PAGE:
35. What is the initial dose for ziprasidone (Geodon)?
    40 mg BID
  36. Up to what dose can you increase ziprasidone (Geodon) to?
    80 mg BID
  37. What are the adverse effects associated with use of ziprasidone (Geodon)?
    • 1) QT risk
    • 2) numbs mouth
    • 3) sedation
    • 4) dizziness
    • 5) weight gain
  38. What are the indications for the use of risperidone (Risperdal)?
    • Alone or with lithium or valproic acid:
    • 1) acute mania
    • 2) mixed episodes
  39. What is the initial dose for risperidone (Risperdal)?
    2 - 3 mg/day
  40. Up to what dose can risperidone (Risperdal) be given?
    6 mg
  41. What is the dose of risperidone (Risperdal) in children?
    1) 0.5 mg/day
  42. In what dosage forms is risperidone (Risperdal) available in?
    • 1) tablets
    • 2) oral solution
    • 3) M-tabs
  43. What are the adverse effects associated with risperidone (Risperdal)?
    • 1) sedation
    • 2) increased appetite
    • 3) fatigue
    • 4) insomnia
    • 5) parkinsonism
    • 6) akathisia
    • 7) nausea
    • 8) some QT risk
  44. What pregnancy category is lamotrigine (LaMICtal, LaMICtal ODT, LaMICtal CD, LaMICtal XR)?
    Pregnancy category C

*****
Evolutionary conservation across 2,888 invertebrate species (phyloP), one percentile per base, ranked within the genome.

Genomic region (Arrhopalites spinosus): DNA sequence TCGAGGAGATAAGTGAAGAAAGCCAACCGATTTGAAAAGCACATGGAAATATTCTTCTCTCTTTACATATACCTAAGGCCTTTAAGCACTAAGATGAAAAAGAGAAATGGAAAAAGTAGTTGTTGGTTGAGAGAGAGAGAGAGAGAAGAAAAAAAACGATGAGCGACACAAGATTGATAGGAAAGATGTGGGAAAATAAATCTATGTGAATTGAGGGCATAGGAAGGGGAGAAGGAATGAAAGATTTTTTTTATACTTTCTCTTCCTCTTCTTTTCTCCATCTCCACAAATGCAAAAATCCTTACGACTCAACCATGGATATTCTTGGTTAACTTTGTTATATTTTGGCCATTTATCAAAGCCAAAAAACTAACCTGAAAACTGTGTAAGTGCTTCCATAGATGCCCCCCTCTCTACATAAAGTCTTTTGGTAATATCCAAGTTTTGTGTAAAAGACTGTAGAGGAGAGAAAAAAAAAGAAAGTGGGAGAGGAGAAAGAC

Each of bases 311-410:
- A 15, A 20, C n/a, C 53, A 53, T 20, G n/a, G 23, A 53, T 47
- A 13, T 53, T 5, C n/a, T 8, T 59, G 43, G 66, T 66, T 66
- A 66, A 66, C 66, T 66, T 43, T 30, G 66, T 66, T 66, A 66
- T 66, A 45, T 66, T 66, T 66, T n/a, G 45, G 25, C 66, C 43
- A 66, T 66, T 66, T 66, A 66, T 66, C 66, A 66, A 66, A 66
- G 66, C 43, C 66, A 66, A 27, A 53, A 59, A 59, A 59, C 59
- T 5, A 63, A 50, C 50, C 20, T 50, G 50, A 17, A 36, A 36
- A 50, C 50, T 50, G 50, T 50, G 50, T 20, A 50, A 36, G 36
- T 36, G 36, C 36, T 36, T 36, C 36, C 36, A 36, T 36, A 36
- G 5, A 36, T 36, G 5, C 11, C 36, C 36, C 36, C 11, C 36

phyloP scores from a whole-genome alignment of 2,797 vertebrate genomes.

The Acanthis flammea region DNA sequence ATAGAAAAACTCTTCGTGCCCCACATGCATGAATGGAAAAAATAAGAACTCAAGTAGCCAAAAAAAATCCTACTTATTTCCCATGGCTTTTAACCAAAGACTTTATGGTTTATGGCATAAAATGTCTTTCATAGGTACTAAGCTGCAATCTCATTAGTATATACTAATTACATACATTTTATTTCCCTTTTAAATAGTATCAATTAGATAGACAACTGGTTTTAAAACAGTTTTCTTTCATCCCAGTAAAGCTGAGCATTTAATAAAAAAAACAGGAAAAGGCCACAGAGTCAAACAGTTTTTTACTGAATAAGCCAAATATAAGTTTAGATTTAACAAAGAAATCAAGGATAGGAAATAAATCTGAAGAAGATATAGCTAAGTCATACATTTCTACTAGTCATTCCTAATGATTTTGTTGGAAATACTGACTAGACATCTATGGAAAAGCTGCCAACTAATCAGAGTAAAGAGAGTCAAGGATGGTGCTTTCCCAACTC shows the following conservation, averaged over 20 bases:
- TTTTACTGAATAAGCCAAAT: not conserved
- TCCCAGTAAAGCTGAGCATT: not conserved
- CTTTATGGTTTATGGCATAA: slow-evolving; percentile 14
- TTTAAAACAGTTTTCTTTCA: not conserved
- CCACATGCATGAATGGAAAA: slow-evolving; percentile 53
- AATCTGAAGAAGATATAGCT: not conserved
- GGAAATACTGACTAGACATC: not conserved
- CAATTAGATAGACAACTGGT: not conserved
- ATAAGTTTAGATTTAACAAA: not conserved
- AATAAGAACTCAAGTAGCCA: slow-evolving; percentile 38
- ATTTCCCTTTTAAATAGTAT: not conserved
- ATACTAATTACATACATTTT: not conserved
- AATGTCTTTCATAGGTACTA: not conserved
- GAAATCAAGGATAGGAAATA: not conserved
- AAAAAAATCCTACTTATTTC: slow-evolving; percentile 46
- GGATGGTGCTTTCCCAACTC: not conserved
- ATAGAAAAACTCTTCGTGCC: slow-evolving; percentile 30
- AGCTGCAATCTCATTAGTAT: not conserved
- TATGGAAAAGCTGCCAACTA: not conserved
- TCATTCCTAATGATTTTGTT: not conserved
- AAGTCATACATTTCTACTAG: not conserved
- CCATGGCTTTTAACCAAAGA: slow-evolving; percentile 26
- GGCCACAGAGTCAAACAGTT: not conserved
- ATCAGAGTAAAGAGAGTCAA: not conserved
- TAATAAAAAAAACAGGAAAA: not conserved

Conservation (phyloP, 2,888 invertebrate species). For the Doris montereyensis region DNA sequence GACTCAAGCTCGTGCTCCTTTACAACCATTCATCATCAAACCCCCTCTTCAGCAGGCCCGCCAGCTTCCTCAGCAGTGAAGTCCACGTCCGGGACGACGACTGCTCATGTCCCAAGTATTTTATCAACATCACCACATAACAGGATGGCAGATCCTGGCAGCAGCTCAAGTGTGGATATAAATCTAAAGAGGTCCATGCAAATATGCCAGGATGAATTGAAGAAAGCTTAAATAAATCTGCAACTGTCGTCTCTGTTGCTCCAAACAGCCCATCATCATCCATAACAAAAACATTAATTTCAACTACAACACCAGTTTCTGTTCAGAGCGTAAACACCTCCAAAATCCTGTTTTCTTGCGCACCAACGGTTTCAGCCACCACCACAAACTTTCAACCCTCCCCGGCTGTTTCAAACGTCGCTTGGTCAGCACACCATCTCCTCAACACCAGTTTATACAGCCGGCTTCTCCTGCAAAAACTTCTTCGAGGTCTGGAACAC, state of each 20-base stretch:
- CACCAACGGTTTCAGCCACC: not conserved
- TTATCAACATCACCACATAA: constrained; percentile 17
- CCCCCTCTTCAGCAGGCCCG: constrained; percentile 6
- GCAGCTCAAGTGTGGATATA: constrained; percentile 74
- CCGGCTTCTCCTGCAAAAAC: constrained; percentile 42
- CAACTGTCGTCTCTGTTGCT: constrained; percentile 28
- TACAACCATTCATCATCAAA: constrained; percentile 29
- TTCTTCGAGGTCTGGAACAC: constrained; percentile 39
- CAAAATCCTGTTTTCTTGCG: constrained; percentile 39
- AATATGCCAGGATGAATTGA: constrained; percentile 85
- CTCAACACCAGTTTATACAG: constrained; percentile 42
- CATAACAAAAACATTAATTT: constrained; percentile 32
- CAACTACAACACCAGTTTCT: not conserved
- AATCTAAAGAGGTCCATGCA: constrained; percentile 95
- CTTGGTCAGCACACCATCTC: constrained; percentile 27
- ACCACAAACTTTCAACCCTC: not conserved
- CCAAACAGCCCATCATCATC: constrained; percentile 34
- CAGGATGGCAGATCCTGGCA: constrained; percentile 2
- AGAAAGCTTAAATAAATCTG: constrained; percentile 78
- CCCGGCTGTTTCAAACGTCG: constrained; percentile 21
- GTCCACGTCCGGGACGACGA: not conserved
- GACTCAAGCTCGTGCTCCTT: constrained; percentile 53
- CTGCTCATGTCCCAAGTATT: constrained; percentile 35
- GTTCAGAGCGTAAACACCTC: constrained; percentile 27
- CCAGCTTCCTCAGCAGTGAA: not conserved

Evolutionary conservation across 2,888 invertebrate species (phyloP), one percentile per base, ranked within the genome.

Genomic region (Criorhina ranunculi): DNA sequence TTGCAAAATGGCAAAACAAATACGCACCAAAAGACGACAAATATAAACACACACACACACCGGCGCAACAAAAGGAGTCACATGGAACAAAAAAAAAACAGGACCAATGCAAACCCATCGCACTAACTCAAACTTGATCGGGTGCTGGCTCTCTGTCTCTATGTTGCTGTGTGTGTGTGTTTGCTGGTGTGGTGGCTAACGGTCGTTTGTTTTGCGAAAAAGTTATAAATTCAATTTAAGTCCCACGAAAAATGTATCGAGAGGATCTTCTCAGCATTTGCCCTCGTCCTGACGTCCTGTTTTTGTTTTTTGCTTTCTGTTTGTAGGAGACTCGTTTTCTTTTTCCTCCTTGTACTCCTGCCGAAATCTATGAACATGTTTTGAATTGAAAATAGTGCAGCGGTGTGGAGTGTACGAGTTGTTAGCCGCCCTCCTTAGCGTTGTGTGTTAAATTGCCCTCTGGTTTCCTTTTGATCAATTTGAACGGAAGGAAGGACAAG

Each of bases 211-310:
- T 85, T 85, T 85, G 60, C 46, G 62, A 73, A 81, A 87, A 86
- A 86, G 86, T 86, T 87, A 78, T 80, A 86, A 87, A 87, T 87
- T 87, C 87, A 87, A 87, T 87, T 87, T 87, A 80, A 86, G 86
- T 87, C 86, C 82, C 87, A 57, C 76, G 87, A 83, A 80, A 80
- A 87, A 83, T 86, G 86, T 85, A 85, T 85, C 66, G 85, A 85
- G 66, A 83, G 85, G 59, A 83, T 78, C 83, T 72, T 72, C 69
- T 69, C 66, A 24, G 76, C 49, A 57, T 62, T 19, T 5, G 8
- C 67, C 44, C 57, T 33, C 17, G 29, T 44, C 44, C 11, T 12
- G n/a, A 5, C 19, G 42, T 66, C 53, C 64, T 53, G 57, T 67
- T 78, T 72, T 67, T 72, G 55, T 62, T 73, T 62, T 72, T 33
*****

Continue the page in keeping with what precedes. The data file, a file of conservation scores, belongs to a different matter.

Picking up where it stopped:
45. Define Pregnancy Category C.
    • 1) Animal reproduction studies have shown an adverse effect on the fetus.  There are no adequate and well-controlled studies in humans and the benefits from the use of the drug in pregnant women may be acceptable, despite its potential risks.
    • 2) Animal reproduction studies have not been conducted.
  46. What are the black box warnings for lamotrigine (LaMICtal, LaMICtal ODT, LaMICtal CD, LaMICtal XR)?
    • 1) Serious skin reactions
    • 2) SJS
    • 3) TEN
    • 4) increased risk with high starting doses
    • 5) rapid increases
    • 6) co-administration of valproic acids
    •   a. increases lamotrigine (LaMICtal, LaMICtal ODT, LaMICtal CD, LaMICtal XR) level by more than two-fold
  47. Define SJS.
    Stevens-Johnson Syndome: formation of purpuric macules and targetoid lesions. Full-thickness epidermal necrosis occurs, with lesser detachment of the cutaneous surface.  Drugs are the most common affiliant of this state, however it may be due to infection as well. The mortality rate is lower than the cases with TEN.
  48. Define TEN.
    Toxic epidermal necrolysis: is an acute disorder characterized by widespread erythematous macules and targetoid lesions.  Full-thickness epidermal necrosis occurs, and involves more than 30% of the cutaneous surface. The mucous membrane are commonly involved. The mortality rate is higher than in cases with SJS.
  49. What is a good strategy to use to decrease the risk of rash in patients taking lamotrigine (LaMICtal, LaMICtal ODT, LaMICtal CD, LaMICtal XR)?
    follow the titration schedule for the first five weeks
  50. What are the adverse effects associated with lamotrigine (LaMICtal, LaMICtal ODT, LaMICtal CD, LaMICtal XR)?
    • 1) diplopia
    • 2) sedation
    • 3) ataxia
    • 4) headache
  51. What are some inducers that increase lamotrigine (LaMICtal, LaMICtal ODT, LaMICtal CD, LaMICtal XR)?
    • 1) Divalproex
    • 2) Valproate (Depakete, Depakone, Stavzor)